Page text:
# Find the remainder of the equation

1. Jan 24, 2007

### parsifal

The task is to find the remainder of the equation:
$$\frac{18^2+2^{100}}{11}$$

Now I know that if
$$a \equiv b\ (mod\ m),\ c \equiv d\ (mod\ m) \Rightarrow$$
$$a + c \equiv b +d\ (mod\ m)$$ and $$ac \equiv bd\ (mod\ m)$$

so

$$18^2 \equiv b\ (mod\ 11) \Rightarrow \frac{18^2}{11}=29.454545... \Rightarrow b=18^2-11\cdot 29=5$$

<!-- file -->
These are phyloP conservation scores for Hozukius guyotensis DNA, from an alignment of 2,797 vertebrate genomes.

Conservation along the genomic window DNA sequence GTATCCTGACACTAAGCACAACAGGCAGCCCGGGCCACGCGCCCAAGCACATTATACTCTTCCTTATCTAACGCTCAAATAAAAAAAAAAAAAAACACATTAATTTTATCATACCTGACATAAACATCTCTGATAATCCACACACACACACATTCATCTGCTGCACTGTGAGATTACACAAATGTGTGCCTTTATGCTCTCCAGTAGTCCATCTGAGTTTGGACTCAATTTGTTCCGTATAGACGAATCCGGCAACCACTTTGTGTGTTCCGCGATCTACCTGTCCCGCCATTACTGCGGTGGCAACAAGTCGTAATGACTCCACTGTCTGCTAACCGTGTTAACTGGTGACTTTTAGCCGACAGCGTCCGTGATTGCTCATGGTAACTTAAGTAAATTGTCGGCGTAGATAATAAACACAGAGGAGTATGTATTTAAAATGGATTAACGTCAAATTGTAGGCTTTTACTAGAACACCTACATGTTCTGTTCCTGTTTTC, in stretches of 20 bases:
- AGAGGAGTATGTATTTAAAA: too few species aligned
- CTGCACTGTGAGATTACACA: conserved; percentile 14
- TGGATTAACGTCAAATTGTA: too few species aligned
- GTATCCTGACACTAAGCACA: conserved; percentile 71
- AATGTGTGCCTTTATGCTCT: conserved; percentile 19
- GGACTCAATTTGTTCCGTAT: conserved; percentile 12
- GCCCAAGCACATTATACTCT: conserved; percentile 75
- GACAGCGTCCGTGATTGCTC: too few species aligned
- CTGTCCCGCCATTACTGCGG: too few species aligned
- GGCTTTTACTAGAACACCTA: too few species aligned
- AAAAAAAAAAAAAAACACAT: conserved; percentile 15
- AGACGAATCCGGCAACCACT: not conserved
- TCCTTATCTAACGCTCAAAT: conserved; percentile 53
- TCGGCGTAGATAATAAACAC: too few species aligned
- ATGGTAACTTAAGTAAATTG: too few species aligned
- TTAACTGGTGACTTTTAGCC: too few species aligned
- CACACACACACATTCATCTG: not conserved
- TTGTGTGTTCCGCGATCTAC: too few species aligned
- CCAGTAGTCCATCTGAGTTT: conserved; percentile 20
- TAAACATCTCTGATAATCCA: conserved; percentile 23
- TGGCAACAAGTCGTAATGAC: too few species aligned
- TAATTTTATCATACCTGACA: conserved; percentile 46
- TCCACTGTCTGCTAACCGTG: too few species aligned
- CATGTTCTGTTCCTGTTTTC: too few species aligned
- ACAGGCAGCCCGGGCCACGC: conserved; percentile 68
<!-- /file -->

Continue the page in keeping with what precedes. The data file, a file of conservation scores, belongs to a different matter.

and d<6 as the remainder b+d < 11.

But as 2^100 is so large, I can't find d the way I found b. How to find it, or is there some other more convenient way that doesn't involve separating 18^2 and 2^100?

2. Jan 24, 2007

### mjsd

have you tried using this $$a\equiv b (\text{mod}\; m) \Rightarrow a^k\equiv b^k (\text{mod}\; m)$$ to help?

The answer should be obvious after the use of this theorem